“Year Of Lomax” Launched

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• June 23, 2017

John Lomax III

Nashville journalist and entrepreneur John Lomax III has announced a year-long celebration of his family’s contributions to American music.

This year marks the 150th anniversary of the birth of his grandfather, John Avery Lomax (1867-1948). The “Year of Lomax” celebration will include the release of a series of recordings and the reissue of a seminal folklore book.

The contributions of the Lomax family have touched the lives of such diverse figures as Muddy Waters, Guy Clark, Beyonce, Leadbelly, K.T. Oslin, Steve Earle and Nicki Minaj.

John Avery Lomax began collecting folk songs in 1908. He and his son Alan Lomax (1915-2002) are particularly noted for a 16,000-mile collecting trip that began in 1932 and was sponsored by the Library of Congress. Their efforts resulted in saving and preserving such immortal songs as “Home on the Range,” “Irene Goodnight,” “Git Along Little Dogies,” “Cotton Fields” and “Midnight Special.”

On the trip, they discovered Leadbelly, Muddy Waters and many other folk, gospel and blues pioneers. John Avery Lomax’s 1947 book about their expeditions, Adventures of a Ballad Hunter, will be reissued by the University of Texas Press later this year.

Lomax III is collaborating on a new introduction for the book with his son John Nova Lomax, a senior editor at Texas Monthly, as well as with his cousin Dr. Anna Lomax Wood, the daughter of Alan.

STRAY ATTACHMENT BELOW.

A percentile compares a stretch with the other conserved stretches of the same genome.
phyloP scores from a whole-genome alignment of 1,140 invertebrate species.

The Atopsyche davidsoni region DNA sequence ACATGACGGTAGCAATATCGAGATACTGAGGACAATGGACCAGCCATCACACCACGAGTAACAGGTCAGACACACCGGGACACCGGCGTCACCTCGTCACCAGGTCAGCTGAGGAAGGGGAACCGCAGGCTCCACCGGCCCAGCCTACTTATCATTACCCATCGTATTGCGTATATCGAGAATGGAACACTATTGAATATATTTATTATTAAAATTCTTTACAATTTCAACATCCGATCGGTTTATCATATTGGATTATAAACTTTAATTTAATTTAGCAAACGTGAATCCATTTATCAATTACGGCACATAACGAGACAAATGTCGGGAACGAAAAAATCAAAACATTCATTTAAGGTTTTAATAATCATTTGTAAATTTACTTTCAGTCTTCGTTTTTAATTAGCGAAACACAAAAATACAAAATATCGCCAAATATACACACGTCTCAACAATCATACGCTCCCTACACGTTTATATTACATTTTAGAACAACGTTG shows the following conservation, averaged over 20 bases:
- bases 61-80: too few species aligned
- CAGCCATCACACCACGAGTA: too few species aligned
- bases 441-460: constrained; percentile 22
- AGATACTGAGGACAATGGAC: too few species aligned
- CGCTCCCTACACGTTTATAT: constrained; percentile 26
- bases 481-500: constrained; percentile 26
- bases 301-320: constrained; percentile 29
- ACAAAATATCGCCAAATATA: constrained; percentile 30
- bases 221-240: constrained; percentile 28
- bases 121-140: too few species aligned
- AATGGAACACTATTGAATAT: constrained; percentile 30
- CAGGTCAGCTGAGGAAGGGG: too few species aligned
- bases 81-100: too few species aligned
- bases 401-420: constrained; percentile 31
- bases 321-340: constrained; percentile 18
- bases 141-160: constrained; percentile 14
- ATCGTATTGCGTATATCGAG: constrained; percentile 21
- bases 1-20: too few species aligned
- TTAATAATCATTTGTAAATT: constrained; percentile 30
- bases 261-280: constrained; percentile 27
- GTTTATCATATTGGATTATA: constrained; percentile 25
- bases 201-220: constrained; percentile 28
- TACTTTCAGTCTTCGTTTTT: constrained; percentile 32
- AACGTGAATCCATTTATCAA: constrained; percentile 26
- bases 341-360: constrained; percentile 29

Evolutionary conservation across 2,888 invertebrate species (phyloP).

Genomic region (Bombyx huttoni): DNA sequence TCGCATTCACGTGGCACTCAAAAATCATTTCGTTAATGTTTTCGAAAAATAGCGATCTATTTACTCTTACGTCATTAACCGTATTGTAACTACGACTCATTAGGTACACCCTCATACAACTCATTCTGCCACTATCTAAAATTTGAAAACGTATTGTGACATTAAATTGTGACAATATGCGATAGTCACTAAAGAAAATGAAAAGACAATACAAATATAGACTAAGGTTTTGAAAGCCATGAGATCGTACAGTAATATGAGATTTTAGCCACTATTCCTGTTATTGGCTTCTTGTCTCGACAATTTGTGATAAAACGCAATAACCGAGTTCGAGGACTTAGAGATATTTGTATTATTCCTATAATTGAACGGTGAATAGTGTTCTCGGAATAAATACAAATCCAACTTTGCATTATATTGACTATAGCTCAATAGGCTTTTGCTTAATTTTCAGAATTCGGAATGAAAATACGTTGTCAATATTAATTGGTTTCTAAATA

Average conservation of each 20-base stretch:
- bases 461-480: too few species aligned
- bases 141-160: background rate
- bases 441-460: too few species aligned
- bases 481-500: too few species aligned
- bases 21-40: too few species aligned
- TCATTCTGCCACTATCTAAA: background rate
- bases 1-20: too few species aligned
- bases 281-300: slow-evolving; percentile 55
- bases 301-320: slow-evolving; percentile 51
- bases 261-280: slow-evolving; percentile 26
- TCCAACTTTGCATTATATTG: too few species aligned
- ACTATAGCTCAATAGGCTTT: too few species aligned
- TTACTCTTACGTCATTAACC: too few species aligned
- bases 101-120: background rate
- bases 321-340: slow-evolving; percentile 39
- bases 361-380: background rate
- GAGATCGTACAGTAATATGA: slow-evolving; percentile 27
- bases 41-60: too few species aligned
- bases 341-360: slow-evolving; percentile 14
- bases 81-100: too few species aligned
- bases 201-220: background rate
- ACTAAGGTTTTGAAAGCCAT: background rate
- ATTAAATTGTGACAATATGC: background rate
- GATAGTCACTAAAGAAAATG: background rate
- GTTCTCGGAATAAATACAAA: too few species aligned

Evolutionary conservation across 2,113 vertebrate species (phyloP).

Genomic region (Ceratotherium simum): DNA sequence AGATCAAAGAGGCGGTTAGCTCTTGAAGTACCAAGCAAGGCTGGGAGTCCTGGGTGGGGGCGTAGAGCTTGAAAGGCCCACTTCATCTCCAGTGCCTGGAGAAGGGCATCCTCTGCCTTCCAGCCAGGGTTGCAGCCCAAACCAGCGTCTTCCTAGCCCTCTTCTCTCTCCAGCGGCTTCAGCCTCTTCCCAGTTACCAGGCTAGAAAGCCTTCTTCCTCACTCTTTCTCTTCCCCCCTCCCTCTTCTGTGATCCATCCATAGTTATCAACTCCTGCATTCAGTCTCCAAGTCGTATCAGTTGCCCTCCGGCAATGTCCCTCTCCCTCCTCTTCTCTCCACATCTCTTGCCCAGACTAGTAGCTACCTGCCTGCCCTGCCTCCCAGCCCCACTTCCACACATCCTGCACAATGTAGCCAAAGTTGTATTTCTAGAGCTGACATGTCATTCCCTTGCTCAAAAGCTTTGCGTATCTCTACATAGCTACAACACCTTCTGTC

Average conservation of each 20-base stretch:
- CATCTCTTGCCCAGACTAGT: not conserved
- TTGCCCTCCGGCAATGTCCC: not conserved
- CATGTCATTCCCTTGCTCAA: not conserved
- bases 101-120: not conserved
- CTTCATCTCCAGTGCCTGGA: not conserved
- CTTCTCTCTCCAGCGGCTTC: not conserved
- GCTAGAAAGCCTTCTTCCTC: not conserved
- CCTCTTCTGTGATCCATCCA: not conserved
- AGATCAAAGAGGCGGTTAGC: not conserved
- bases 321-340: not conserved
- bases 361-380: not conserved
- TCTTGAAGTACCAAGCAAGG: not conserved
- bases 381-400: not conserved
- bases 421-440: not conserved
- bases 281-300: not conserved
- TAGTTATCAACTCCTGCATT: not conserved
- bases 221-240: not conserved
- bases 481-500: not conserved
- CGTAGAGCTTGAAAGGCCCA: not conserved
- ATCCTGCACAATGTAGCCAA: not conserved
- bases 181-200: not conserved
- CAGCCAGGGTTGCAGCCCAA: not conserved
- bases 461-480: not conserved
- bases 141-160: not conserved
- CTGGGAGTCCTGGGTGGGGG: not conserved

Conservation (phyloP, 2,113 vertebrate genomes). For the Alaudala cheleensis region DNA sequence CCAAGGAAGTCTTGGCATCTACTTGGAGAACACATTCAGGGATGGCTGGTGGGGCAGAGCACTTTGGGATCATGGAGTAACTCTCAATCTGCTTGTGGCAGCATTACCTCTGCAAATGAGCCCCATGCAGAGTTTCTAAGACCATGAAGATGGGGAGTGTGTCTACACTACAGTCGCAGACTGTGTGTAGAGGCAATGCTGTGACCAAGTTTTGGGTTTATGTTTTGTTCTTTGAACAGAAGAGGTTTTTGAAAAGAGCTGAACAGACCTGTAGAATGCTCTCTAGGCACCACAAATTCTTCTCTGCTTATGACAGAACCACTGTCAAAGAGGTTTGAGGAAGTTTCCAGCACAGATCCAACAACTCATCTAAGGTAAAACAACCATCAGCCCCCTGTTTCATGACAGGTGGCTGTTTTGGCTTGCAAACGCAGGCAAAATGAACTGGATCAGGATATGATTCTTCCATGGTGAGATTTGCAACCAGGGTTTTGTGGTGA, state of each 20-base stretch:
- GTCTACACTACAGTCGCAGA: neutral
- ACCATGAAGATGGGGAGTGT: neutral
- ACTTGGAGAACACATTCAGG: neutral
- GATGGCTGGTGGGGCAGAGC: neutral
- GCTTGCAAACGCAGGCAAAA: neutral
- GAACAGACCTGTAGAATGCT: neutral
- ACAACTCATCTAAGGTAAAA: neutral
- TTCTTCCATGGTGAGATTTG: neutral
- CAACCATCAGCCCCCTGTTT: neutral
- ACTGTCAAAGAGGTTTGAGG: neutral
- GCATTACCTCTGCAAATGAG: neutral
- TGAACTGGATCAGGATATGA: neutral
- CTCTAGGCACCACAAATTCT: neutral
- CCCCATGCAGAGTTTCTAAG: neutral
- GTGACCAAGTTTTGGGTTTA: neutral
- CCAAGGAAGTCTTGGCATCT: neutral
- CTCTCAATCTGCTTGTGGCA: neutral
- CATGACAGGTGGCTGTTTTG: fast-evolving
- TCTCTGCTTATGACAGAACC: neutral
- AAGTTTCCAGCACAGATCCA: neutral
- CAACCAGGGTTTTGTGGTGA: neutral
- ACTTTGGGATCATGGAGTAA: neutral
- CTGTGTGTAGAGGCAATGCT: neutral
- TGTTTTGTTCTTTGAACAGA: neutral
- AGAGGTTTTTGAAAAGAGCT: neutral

The first “Year of Lomax” project, however, is an album titled Folk. This is a collection of home recordings made by John Lomax II (1907-1974) in 1969. With liner notes by his son, Lomax III, it is now available on Sounds From Lomax Discs.

“The songs my father sings on Folk are part of the soundtrack of my life,” says Lomax III. “Now you can enjoy these vivid slices of our shared American heritage.”

Lomax II helped to establish The Houston Folklore Society, whose “graduates” include Oslin, Clark and Lucinda Williams. He managed Lightning Hopkins and aided Mance Lipscomb in becoming a recording artist. He also recorded two solo albums for Folkways Records, which remain in print today.

During his varied Nashville career, Lomax III has managed David Schnauffer, The Cactus Brothers, Townes Van Zandt and Earle. He won the CMA’s Jo Walker-Meador International Award in 2010.

The Lomax celebration unofficially began last year when Beyonce included samples from Lomax field recordings on the “Freedom” track of her blockbuster album Lemonade. The David Guetta-Nicki Minaj hit “Hey Mama” began with another Lomax sample, a prison song called “Rosie.”

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About the Author

Robert K. Oermann is a longtime contributor to MusicRow. He is a respected music critic, author and historian.

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